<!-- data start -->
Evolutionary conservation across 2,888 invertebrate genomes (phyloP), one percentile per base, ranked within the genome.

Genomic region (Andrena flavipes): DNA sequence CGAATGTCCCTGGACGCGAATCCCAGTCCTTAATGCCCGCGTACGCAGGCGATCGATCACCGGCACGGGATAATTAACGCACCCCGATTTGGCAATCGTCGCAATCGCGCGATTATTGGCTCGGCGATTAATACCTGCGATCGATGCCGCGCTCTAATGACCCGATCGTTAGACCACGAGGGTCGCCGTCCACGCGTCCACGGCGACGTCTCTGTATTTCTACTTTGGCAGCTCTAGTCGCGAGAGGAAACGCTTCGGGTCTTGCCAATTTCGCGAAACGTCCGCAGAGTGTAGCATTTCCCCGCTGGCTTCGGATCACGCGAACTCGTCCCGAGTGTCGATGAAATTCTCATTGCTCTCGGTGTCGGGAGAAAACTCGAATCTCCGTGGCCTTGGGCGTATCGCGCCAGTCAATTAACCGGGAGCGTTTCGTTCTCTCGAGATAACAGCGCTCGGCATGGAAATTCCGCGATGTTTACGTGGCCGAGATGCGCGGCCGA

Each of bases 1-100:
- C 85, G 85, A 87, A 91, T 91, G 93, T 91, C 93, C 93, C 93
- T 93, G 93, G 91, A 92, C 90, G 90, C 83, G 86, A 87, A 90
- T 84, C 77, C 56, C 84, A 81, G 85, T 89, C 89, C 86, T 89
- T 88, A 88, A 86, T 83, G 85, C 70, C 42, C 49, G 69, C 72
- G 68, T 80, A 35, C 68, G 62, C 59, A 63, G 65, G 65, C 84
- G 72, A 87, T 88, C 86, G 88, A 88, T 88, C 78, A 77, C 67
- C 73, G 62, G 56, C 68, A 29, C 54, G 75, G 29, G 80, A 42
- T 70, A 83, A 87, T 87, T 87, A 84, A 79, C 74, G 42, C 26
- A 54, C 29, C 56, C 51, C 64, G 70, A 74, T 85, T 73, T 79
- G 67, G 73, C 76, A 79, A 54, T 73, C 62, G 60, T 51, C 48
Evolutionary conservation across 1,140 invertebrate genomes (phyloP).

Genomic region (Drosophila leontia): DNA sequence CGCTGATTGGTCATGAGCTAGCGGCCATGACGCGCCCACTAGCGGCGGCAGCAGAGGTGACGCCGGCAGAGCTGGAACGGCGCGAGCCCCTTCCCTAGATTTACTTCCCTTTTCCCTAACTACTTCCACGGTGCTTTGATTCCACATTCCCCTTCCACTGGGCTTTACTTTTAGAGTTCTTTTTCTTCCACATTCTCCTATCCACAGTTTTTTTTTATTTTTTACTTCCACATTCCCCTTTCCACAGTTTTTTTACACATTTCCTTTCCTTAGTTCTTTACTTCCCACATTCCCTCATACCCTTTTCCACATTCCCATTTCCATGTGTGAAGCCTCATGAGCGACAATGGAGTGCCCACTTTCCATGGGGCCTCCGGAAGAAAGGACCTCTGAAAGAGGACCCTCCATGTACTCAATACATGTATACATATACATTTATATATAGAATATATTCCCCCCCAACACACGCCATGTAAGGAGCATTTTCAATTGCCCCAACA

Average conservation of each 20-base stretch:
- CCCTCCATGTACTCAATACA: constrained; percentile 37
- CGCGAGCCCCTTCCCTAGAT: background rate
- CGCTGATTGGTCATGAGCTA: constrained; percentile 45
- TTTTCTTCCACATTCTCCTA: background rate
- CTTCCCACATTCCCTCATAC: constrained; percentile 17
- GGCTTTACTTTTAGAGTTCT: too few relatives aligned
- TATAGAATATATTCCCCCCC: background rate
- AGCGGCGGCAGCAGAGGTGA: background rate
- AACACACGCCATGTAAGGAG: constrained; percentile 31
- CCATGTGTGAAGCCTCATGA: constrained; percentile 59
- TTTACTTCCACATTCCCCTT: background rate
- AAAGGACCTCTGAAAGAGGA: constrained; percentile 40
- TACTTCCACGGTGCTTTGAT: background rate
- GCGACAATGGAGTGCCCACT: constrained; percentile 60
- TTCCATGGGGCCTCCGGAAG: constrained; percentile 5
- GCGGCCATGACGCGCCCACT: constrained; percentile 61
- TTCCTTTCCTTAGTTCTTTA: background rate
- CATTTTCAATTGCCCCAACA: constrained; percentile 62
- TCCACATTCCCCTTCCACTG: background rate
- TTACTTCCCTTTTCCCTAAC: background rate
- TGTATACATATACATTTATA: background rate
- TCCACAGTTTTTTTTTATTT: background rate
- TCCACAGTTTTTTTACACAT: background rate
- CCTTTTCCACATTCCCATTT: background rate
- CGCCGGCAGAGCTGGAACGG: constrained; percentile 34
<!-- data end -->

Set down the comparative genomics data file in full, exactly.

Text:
Evolutionary conservation across 2,888 invertebrate genomes (phyloP), one percentile per base, ranked within the genome.

Genomic region (Andrena flavipes): DNA sequence CGAATGTCCCTGGACGCGAATCCCAGTCCTTAATGCCCGCGTACGCAGGCGATCGATCACCGGCACGGGATAATTAACGCACCCCGATTTGGCAATCGTCGCAATCGCGCGATTATTGGCTCGGCGATTAATACCTGCGATCGATGCCGCGCTCTAATGACCCGATCGTTAGACCACGAGGGTCGCCGTCCACGCGTCCACGGCGACGTCTCTGTATTTCTACTTTGGCAGCTCTAGTCGCGAGAGGAAACGCTTCGGGTCTTGCCAATTTCGCGAAACGTCCGCAGAGTGTAGCATTTCCCCGCTGGCTTCGGATCACGCGAACTCGTCCCGAGTGTCGATGAAATTCTCATTGCTCTCGGTGTCGGGAGAAAACTCGAATCTCCGTGGCCTTGGGCGTATCGCGCCAGTCAATTAACCGGGAGCGTTTCGTTCTCTCGAGATAACAGCGCTCGGCATGGAAATTCCGCGATGTTTACGTGGCCGAGATGCGCGGCCGA

Each of bases 1-100:
- C 85, G 85, A 87, A 91, T 91, G 93, T 91, C 93, C 93, C 93
- T 93, G 93, G 91, A 92, C 90, G 90, C 83, G 86, A 87, A 90
- T 84, C 77, C 56, C 84, A 81, G 85, T 89, C 89, C 86, T 89
- T 88, A 88, A 86, T 83, G 85, C 70, C 42, C 49, G 69, C 72
- G 68, T 80, A 35, C 68, G 62, C 59, A 63, G 65, G 65, C 84
- G 72, A 87, T 88, C 86, G 88, A 88, T 88, C 78, A 77, C 67
- C 73, G 62, G 56, C 68, A 29, C 54, G 75, G 29, G 80, A 42
- T 70, A 83, A 87, T 87, T 87, A 84, A 79, C 74, G 42, C 26
- A 54, C 29, C 56, C 51, C 64, G 70, A 74, T 85, T 73, T 79
- G 67, G 73, C 76, A 79, A 54, T 73, C 62, G 60, T 51, C 48
Evolutionary conservation across 1,140 invertebrate genomes (phyloP).

Genomic region (Drosophila leontia): DNA sequence CGCTGATTGGTCATGAGCTAGCGGCCATGACGCGCCCACTAGCGGCGGCAGCAGAGGTGACGCCGGCAGAGCTGGAACGGCGCGAGCCCCTTCCCTAGATTTACTTCCCTTTTCCCTAACTACTTCCACGGTGCTTTGATTCCACATTCCCCTTCCACTGGGCTTTACTTTTAGAGTTCTTTTTCTTCCACATTCTCCTATCCACAGTTTTTTTTTATTTTTTACTTCCACATTCCCCTTTCCACAGTTTTTTTACACATTTCCTTTCCTTAGTTCTTTACTTCCCACATTCCCTCATACCCTTTTCCACATTCCCATTTCCATGTGTGAAGCCTCATGAGCGACAATGGAGTGCCCACTTTCCATGGGGCCTCCGGAAGAAAGGACCTCTGAAAGAGGACCCTCCATGTACTCAATACATGTATACATATACATTTATATATAGAATATATTCCCCCCCAACACACGCCATGTAAGGAGCATTTTCAATTGCCCCAACA

Average conservation of each 20-base stretch:
- CCCTCCATGTACTCAATACA: constrained; percentile 37
- CGCGAGCCCCTTCCCTAGAT: background rate
- CGCTGATTGGTCATGAGCTA: constrained; percentile 45
- TTTTCTTCCACATTCTCCTA: background rate
- CTTCCCACATTCCCTCATAC: constrained; percentile 17
- GGCTTTACTTTTAGAGTTCT: too few relatives aligned
- TATAGAATATATTCCCCCCC: background rate
- AGCGGCGGCAGCAGAGGTGA: background rate
- AACACACGCCATGTAAGGAG: constrained; percentile 31
- CCATGTGTGAAGCCTCATGA: constrained; percentile 59
- TTTACTTCCACATTCCCCTT: background rate
- AAAGGACCTCTGAAAGAGGA: constrained; percentile 40
- TACTTCCACGGTGCTTTGAT: background rate
- GCGACAATGGAGTGCCCACT: constrained; percentile 60
- TTCCATGGGGCCTCCGGAAG: constrained; percentile 5
- GCGGCCATGACGCGCCCACT: constrained; percentile 61
- TTCCTTTCCTTAGTTCTTTA: background rate
- CATTTTCAATTGCCCCAACA: constrained; percentile 62
- TCCACATTCCCCTTCCACTG: background rate
- TTACTTCCCTTTTCCCTAAC: background rate
- TGTATACATATACATTTATA: background rate
- TCCACAGTTTTTTTTTATTT: background rate
- TCCACAGTTTTTTTACACAT: background rate
- CCTTTTCCACATTCCCATTT: background rate
- CGCCGGCAGAGCTGGAACGG: constrained; percentile 34